Defendente Ferrari, also called De Ferrari, was born in the Italian town of Chivasso, near Turin circa 1480/1485. Working within the School of Piedmont, he is known to have completed both monumental and small-scale commissions including altarpieces, triptychs, and singular panels (like St. Jerome illustrated here). The oeuvre of Ferrari is particularly interesting due to the artist’s ability to seamlessly mix cultural and artistic tastes in his work. For example, perhaps due to his location in Northern Italy, Ferrari’s compositions are heavily influenced by Flemish artists, most notably Rogier van der Weyden. The artist also tended to blend High Renaissance aesthetics with those of northern European Late Gothic art. This is most often visible in Ferrari’s use of luxurious gold leaf in combination with the exquisite detail and explosive colors only achievable in oil paint.
Most Medieval and Renaissance images rely on The Golden Legend, a 13th century text by Jacobus de Voragine, for descriptions of saints and their iconography. As recounted in The Golden Legend, Jerome was born in Dalmatia and moved to Rome in his teenage years. While in Rome, he became an exceptional scholar with a gift for languages. As a young man, Jerome developed a deadly fever and experienced his first vision—the judgement of God. During the vision, he was admonished by angels and harshly scolded for his enthusiasm for secular texts. He managed to escape death only by promising to devote himself to the study of the Holy Scripture from hence forth.
At the age of 29, Jerome became an ordained cardinal priest of the church of Rome and a valued adviser to the Pope. Not long after, he traveled to the Middle East where he spent four years in the desert praying and fasting in order curb his temptations and to achieve a hallowed lifestyle. Jerome subsequently moved to Bethlehem, founded several monasteries there, and completed his translation of the Bible into Latin—one of the feats for which he is best known. On a certain day in Bethlehem, a lion entered the monastery and interrupted a biblical lesson. Every monk fled in fear, except for Jerome who recognized that the animal was injured. Inspecting the lion, he found and removed a thorn from the lion’s paw. From that day forward, the lion lived at the monastery doing chores and guarding the monastic donkey. So indebted was the lion to Jerome that today, the lion serves as St. Jerome’s primary attribute.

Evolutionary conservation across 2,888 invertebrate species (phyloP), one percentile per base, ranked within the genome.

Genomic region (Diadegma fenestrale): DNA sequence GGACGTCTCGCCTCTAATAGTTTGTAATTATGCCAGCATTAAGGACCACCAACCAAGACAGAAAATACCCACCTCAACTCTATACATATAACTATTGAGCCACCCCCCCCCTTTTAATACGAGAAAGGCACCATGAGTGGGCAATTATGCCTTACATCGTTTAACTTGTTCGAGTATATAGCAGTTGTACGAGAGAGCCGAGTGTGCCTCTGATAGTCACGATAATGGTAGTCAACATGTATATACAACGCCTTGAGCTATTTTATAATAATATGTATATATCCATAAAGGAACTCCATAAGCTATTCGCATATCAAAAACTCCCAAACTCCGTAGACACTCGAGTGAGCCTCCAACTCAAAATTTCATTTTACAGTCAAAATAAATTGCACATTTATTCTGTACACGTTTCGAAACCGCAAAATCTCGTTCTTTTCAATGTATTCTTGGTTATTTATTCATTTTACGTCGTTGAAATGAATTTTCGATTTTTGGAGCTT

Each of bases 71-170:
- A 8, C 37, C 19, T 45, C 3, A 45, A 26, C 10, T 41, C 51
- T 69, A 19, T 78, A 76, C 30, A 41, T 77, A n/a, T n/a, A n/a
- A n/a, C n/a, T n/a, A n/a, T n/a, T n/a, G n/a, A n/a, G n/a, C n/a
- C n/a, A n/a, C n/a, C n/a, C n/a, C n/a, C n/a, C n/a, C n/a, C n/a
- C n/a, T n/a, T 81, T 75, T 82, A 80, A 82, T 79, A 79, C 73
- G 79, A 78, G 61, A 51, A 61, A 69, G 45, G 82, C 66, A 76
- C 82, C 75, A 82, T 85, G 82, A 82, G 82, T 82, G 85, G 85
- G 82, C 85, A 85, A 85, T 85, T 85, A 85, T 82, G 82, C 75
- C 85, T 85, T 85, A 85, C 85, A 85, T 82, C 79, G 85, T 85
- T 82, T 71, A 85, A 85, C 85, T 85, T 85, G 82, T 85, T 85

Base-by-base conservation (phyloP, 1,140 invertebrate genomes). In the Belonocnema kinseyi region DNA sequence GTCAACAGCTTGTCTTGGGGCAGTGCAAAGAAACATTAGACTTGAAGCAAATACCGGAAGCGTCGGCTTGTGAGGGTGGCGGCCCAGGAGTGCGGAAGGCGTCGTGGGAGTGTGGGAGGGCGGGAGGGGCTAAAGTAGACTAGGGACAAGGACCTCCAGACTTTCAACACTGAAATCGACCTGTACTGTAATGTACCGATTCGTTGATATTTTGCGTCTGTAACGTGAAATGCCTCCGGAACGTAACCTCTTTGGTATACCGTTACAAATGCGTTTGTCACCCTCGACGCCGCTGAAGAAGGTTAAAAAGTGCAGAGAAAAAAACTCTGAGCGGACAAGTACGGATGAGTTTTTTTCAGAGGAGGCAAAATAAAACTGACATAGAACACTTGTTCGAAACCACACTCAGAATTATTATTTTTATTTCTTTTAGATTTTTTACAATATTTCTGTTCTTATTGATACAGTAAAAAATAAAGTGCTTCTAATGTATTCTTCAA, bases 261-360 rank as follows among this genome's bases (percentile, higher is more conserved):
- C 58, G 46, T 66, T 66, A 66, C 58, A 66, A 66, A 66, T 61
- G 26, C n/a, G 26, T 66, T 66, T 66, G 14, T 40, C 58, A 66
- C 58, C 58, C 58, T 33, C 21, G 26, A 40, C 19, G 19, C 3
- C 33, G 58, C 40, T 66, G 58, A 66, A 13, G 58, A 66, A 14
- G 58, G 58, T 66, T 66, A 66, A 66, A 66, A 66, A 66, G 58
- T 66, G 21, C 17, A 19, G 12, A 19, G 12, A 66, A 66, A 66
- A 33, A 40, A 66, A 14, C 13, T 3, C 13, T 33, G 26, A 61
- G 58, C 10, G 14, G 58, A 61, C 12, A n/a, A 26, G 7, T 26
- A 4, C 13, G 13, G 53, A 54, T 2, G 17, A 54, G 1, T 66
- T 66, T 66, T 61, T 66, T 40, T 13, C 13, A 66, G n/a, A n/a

The beautiful panel St. Jerome by Defendente Ferrari shows the saint clothed in the traditional robes and flat-top hat of a cardinal. The saint’s massive form fills the foreground, and the vibrant red of his garb creates a stunning contrast with the panel's gold, geometric background. Although St. Jerome is most often depicted at a desk fully engaged in scholarly activity, here, Ferrari has chosen to depict the saint in the act of removing a thorn from the docile lion’s paw.
Lavish, vibrant, and in excellent condition (especially considering that the painting is over 500 years old), the panel St. Jerome by Defendente Ferrari is undoubtedly one of the most desirable High Renaissance works available in today’s market.